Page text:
Nolan Sundrud


Nolan likes to play Go, an ancient Chinese game of strategy that now boasts 40 million players worldwide. And whether he’s on the game board or in the boardroom, he always thinks outside the box.

Three values inform Nolan Sundrud’s approach to communication: a belief in transparency, a respect for people’s intelligence, and – when appropriate – the confidence to make people laugh. “You can’t be afraid to communicate challenging news or address hard topics,” Nolan said. “Good news or bad, if you’re honest and explain the ‘why’ behind what you do, people respect you for being direct.”

And with 20 years of experience in agencies, startups, corporations and consultancies, Nolan has developed the judgment to guide clients through virtually any challenge involving change, communication and culture. “Power comes from sharing knowledge, and the more you share, the more you empower people to achieve common goals,” he said.

Nolan, who lives in San Diego, joined ROI Communication in 2014. He began his career in communication at Ketchum Public Relations, and later worked at a boutique Silicon Valley PR firm before advancing through a range of roles in marketing, communication and analyst relations at Hewlett-Packard. Then, after serving for four years as COO at healthcare startup Cole Diagnostics, Nolan assumed senior communication roles at MWH Global and Willis North America. For several years, he also taught communications and public relations as an adjunct professor at Denver University.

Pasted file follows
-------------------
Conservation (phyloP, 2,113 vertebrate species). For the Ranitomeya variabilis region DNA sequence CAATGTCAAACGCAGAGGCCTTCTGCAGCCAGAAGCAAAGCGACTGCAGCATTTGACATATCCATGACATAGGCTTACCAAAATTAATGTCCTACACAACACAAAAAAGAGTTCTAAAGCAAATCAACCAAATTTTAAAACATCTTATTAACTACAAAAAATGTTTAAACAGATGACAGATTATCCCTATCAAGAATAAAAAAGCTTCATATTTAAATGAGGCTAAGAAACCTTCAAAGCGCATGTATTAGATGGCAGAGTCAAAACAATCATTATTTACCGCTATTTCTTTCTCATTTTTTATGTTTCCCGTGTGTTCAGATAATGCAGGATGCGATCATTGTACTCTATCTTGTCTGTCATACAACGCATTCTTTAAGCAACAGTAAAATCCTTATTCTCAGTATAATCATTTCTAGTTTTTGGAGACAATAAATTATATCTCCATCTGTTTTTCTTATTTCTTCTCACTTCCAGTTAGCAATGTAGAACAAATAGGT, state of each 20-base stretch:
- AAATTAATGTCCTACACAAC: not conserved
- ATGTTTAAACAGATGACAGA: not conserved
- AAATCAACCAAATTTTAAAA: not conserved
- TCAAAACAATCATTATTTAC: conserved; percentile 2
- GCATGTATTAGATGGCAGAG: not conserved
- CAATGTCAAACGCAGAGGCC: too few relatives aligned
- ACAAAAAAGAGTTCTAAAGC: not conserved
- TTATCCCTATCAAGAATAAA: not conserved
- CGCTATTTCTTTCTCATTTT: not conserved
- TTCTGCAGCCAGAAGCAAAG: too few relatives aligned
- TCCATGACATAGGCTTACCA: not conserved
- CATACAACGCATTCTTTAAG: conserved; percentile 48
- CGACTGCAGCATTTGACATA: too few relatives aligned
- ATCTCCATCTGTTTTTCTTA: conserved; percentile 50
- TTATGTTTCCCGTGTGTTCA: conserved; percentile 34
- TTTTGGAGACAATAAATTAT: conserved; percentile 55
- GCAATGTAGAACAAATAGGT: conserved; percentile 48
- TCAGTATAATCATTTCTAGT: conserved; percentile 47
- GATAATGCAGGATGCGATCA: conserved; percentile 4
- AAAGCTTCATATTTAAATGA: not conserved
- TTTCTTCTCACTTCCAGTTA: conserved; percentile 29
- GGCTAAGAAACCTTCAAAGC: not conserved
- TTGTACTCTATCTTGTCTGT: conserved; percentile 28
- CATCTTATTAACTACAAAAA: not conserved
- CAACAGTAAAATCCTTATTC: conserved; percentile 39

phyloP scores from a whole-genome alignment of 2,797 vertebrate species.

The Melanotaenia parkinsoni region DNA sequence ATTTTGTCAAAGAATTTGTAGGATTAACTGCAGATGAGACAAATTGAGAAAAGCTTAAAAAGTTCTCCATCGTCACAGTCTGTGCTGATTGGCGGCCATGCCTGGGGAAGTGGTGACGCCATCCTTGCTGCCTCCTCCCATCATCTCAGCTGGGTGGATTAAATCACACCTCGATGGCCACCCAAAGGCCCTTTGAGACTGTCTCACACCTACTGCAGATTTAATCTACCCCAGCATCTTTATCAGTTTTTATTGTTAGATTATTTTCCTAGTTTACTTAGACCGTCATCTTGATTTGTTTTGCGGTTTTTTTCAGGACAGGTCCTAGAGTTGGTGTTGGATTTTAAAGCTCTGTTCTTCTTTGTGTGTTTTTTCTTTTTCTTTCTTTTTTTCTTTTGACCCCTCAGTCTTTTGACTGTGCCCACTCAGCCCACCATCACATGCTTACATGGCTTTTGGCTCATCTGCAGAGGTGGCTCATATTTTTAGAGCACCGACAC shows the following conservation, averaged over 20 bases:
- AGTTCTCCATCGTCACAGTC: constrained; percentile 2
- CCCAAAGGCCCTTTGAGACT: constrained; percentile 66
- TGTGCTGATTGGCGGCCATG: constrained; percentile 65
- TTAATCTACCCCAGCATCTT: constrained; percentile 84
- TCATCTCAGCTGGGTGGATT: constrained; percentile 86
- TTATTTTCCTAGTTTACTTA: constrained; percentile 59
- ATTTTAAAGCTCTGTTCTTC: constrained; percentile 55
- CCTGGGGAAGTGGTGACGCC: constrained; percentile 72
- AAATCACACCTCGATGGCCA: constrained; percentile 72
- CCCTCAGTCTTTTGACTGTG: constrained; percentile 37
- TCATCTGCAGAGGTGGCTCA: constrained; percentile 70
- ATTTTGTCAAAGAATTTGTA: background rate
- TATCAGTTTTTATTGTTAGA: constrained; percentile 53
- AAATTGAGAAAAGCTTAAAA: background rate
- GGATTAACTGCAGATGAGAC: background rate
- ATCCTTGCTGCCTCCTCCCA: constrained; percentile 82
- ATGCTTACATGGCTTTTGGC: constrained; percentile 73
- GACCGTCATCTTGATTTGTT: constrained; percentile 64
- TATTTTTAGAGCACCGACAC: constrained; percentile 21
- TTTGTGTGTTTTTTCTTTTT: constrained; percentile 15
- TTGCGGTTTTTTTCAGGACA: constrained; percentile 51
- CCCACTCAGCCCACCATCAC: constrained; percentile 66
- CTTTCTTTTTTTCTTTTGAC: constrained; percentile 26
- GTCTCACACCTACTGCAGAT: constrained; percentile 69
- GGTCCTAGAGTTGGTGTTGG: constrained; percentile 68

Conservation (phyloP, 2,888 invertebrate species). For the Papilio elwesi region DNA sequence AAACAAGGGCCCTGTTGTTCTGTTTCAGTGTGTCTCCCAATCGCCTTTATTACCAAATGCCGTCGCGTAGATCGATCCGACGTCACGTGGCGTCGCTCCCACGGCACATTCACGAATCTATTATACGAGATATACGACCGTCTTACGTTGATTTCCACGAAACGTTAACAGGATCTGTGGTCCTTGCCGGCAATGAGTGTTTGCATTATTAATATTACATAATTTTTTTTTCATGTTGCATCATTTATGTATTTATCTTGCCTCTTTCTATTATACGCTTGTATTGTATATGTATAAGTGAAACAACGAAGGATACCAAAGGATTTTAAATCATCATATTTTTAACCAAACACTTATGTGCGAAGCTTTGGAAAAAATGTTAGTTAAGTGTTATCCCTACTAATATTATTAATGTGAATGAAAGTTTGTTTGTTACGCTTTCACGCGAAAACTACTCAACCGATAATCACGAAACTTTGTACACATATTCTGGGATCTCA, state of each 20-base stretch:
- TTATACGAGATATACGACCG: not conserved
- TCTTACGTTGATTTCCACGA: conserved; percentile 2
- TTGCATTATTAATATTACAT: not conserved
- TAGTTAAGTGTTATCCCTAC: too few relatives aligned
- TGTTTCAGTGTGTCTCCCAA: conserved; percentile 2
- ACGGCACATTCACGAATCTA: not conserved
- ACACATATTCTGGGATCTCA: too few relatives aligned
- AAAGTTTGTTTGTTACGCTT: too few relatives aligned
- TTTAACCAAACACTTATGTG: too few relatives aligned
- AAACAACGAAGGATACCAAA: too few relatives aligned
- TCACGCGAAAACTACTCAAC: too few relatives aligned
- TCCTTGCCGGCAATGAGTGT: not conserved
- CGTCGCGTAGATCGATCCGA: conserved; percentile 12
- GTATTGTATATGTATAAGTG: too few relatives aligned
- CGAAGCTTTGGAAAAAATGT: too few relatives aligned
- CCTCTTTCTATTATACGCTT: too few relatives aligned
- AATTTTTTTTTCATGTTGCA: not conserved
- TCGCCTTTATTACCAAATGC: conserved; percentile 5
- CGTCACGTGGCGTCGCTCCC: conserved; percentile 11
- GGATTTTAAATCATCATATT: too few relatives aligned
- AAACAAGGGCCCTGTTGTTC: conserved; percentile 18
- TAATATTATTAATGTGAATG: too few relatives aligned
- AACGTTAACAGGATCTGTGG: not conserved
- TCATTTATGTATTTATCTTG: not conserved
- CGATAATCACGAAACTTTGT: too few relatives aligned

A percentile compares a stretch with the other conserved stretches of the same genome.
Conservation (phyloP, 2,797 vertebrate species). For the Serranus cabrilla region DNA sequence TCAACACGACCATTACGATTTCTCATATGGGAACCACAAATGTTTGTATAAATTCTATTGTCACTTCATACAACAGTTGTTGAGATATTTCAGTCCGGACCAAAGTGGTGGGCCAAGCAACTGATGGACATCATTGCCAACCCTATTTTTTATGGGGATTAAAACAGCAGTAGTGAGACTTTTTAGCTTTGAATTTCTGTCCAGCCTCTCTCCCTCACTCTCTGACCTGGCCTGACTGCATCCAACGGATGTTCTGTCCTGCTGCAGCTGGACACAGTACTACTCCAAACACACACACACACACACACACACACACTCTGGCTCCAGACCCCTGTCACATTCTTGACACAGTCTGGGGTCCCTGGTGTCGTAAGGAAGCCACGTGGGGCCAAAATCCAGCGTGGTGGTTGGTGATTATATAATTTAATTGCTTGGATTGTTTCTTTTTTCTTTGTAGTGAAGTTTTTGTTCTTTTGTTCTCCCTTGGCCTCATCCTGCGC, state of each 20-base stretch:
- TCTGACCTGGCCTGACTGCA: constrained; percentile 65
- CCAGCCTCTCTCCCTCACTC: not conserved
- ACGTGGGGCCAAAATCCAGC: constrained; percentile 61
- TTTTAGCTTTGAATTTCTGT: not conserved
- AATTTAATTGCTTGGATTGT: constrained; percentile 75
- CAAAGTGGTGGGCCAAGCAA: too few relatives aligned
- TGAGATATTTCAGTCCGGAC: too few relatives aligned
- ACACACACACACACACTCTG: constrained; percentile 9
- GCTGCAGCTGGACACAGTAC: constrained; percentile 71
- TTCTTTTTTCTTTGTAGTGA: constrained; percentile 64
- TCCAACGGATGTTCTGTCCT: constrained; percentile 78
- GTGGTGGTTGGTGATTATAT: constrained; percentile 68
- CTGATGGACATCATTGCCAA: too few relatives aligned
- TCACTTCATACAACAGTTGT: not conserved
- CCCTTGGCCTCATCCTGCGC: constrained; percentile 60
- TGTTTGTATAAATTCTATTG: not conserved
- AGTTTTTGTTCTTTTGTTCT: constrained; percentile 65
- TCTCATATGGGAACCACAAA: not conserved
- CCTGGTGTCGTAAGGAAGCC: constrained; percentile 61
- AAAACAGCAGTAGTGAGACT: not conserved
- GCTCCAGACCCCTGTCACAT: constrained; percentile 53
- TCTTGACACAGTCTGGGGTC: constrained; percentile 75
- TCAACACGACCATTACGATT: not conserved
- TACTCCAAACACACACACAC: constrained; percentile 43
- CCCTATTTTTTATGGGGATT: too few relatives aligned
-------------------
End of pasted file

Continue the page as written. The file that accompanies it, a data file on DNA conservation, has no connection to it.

“I help people frame their goals within a bigger picture,” Nolan said. “And then I help them develop a strategy to communicate and achieve those goals effectively.” Nolan, who earned a BA in Communications and Public Relations from Brigham Young University and an MBA from Colorado State University, remains an avid student of history. In this capacity, he reads voraciously – often about archeology and ancient civilizations – and loves travel and exploration.

“History fascinates me because it offers a long-term perspective,” Nolan said. “It reminds me that I’m part of something that has extended thousands of years before me, and will continue thousands of years after. I want to make a difference while I can, by setting up structures and processes that can help others for years to come.”